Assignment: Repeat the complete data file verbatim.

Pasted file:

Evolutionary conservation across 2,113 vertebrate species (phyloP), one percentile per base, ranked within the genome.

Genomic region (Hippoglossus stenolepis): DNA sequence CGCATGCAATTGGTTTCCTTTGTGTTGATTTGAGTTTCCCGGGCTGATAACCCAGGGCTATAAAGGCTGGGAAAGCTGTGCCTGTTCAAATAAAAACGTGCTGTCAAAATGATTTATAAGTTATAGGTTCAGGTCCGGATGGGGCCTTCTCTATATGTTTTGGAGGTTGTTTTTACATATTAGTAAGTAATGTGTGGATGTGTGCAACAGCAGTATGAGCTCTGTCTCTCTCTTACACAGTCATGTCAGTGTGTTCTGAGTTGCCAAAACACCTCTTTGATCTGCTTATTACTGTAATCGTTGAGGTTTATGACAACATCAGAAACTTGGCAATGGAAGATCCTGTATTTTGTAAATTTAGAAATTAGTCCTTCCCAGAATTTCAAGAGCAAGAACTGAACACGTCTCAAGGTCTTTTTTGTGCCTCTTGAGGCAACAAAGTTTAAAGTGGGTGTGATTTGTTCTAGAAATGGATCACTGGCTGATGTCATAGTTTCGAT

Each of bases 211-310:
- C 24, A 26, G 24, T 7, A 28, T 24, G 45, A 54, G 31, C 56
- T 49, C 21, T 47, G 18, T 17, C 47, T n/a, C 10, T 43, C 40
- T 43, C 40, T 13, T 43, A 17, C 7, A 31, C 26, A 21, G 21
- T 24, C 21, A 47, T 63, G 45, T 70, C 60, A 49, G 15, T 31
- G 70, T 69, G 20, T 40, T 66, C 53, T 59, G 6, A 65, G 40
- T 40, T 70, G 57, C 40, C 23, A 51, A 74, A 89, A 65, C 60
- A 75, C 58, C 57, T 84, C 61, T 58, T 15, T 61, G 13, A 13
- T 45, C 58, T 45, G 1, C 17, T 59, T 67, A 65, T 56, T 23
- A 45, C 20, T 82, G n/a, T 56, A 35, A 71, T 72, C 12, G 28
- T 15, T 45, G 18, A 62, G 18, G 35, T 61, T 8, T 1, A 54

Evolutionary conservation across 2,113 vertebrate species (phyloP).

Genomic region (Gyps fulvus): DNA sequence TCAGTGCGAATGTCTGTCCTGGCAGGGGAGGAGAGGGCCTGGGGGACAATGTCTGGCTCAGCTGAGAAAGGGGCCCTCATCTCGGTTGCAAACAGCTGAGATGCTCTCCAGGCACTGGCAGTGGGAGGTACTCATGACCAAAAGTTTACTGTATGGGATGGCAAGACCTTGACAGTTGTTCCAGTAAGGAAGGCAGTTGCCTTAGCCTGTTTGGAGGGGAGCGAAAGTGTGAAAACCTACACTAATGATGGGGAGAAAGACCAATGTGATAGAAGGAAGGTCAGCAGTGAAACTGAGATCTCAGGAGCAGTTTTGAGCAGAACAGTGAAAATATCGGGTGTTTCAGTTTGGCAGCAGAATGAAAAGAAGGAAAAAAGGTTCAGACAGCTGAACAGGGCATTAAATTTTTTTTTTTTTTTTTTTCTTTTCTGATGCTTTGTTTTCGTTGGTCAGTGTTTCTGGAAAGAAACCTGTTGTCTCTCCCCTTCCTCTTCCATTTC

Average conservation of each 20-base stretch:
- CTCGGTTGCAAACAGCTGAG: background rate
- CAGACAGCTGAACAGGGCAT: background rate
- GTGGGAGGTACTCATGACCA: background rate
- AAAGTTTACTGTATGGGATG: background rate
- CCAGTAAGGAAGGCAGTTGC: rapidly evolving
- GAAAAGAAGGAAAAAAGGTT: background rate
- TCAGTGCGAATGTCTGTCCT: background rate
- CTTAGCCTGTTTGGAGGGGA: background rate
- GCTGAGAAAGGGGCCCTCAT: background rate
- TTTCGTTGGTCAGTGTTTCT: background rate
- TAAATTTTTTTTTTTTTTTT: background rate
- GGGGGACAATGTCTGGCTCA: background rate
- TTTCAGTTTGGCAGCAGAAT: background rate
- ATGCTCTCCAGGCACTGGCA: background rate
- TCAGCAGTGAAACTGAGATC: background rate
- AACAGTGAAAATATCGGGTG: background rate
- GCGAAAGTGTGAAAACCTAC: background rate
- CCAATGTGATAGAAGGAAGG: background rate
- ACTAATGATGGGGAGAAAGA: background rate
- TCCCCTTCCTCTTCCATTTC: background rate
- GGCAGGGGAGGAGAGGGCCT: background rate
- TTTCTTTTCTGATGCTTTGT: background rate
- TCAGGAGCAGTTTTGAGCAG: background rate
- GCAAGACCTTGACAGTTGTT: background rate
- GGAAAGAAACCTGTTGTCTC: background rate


Evolutionary conservation across 2,113 vertebrate species (phyloP), one percentile per base, ranked within the genome.

Genomic region (Hippoglossus stenolepis): DNA sequence CGCATGCAATTGGTTTCCTTTGTGTTGATTTGAGTTTCCCGGGCTGATAACCCAGGGCTATAAAGGCTGGGAAAGCTGTGCCTGTTCAAATAAAAACGTGCTGTCAAAATGATTTATAAGTTATAGGTTCAGGTCCGGATGGGGCCTTCTCTATATGTTTTGGAGGTTGTTTTTACATATTAGTAAGTAATGTGTGGATGTGTGCAACAGCAGTATGAGCTCTGTCTCTCTCTTACACAGTCATGTCAGTGTGTTCTGAGTTGCCAAAACACCTCTTTGATCTGCTTATTACTGTAATCGTTGAGGTTTATGACAACATCAGAAACTTGGCAATGGAAGATCCTGTATTTTGTAAATTTAGAAATTAGTCCTTCCCAGAATTTCAAGAGCAAGAACTGAACACGTCTCAAGGTCTTTTTTGTGCCTCTTGAGGCAACAAAGTTTAAAGTGGGTGTGATTTGTTCTAGAAATGGATCACTGGCTGATGTCATAGTTTCGAT

Each of bases 211-310:
- C 24, A 26, G 24, T 7, A 28, T 24, G 45, A 54, G 31, C 56
- T 49, C 21, T 47, G 18, T 17, C 47, T n/a, C 10, T 43, C 40
- T 43, C 40, T 13, T 43, A 17, C 7, A 31, C 26, A 21, G 21
- T 24, C 21, A 47, T 63, G 45, T 70, C 60, A 49, G 15, T 31
- G 70, T 69, G 20, T 40, T 66, C 53, T 59, G 6, A 65, G 40
- T 40, T 70, G 57, C 40, C 23, A 51, A 74, A 89, A 65, C 60
- A 75, C 58, C 57, T 84, C 61, T 58, T 15, T 61, G 13, A 13
- T 45, C 58, T 45, G 1, C 17, T 59, T 67, A 65, T 56, T 23
- A 45, C 20, T 82, G n/a, T 56, A 35, A 71, T 72, C 12, G 28
- T 15, T 45, G 18, A 62, G 18, G 35, T 61, T 8, T 1, A 54

Evolutionary conservation across 2,113 vertebrate species (phyloP).

Genomic region (Gyps fulvus): DNA sequence TCAGTGCGAATGTCTGTCCTGGCAGGGGAGGAGAGGGCCTGGGGGACAATGTCTGGCTCAGCTGAGAAAGGGGCCCTCATCTCGGTTGCAAACAGCTGAGATGCTCTCCAGGCACTGGCAGTGGGAGGTACTCATGACCAAAAGTTTACTGTATGGGATGGCAAGACCTTGACAGTTGTTCCAGTAAGGAAGGCAGTTGCCTTAGCCTGTTTGGAGGGGAGCGAAAGTGTGAAAACCTACACTAATGATGGGGAGAAAGACCAATGTGATAGAAGGAAGGTCAGCAGTGAAACTGAGATCTCAGGAGCAGTTTTGAGCAGAACAGTGAAAATATCGGGTGTTTCAGTTTGGCAGCAGAATGAAAAGAAGGAAAAAAGGTTCAGACAGCTGAACAGGGCATTAAATTTTTTTTTTTTTTTTTTTCTTTTCTGATGCTTTGTTTTCGTTGGTCAGTGTTTCTGGAAAGAAACCTGTTGTCTCTCCCCTTCCTCTTCCATTTC

Average conservation of each 20-base stretch:
- CTCGGTTGCAAACAGCTGAG: background rate
- CAGACAGCTGAACAGGGCAT: background rate
- GTGGGAGGTACTCATGACCA: background rate
- AAAGTTTACTGTATGGGATG: background rate
- CCAGTAAGGAAGGCAGTTGC: rapidly evolving
- GAAAAGAAGGAAAAAAGGTT: background rate
- TCAGTGCGAATGTCTGTCCT: background rate
- CTTAGCCTGTTTGGAGGGGA: background rate
- GCTGAGAAAGGGGCCCTCAT: background rate
- TTTCGTTGGTCAGTGTTTCT: background rate
- TAAATTTTTTTTTTTTTTTT: background rate
- GGGGGACAATGTCTGGCTCA: background rate
- TTTCAGTTTGGCAGCAGAAT: background rate
- ATGCTCTCCAGGCACTGGCA: background rate
- TCAGCAGTGAAACTGAGATC: background rate
- AACAGTGAAAATATCGGGTG: background rate
- GCGAAAGTGTGAAAACCTAC: background rate
- CCAATGTGATAGAAGGAAGG: background rate
- ACTAATGATGGGGAGAAAGA: background rate
- TCCCCTTCCTCTTCCATTTC: background rate
- GGCAGGGGAGGAGAGGGCCT: background rate
- TTTCTTTTCTGATGCTTTGT: background rate
- TCAGGAGCAGTTTTGAGCAG: background rate
- GCAAGACCTTGACAGTTGTT: background rate
- GGAAAGAAACCTGTTGTCTC: background rate